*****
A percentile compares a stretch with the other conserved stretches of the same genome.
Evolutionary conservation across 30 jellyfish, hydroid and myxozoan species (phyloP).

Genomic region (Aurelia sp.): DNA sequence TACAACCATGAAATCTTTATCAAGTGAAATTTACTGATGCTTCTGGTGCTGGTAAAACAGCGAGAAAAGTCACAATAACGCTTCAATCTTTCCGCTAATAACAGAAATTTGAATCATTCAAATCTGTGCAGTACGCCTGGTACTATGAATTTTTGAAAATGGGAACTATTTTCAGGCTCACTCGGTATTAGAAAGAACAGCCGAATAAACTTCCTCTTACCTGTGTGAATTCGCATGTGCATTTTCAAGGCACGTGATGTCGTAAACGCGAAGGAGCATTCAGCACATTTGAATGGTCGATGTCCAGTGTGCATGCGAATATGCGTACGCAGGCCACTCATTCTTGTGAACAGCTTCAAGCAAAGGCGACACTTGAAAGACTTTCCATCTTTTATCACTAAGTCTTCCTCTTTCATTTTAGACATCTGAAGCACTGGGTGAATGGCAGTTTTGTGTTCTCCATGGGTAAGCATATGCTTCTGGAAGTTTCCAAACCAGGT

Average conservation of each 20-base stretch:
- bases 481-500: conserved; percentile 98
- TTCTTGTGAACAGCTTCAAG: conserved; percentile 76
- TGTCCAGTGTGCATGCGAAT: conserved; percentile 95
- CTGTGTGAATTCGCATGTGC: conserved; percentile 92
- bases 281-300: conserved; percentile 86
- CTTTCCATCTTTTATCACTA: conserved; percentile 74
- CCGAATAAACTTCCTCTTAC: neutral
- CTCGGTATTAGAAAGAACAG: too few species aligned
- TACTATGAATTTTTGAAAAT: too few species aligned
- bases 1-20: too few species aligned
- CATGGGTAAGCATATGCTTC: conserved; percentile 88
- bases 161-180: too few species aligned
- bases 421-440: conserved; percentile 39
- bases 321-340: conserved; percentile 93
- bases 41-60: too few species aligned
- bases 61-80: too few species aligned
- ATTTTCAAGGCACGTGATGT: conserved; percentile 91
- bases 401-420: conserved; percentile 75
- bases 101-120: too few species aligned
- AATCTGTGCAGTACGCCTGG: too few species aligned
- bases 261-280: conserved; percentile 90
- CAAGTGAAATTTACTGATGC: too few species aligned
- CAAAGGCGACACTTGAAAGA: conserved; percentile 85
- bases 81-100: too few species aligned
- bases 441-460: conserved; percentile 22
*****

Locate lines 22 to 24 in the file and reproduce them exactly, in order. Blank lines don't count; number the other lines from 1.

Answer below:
- bases 401-420: conserved; percentile 75
- bases 101-120: too few species aligned
- AATCTGTGCAGTACGCCTGG: too few species aligned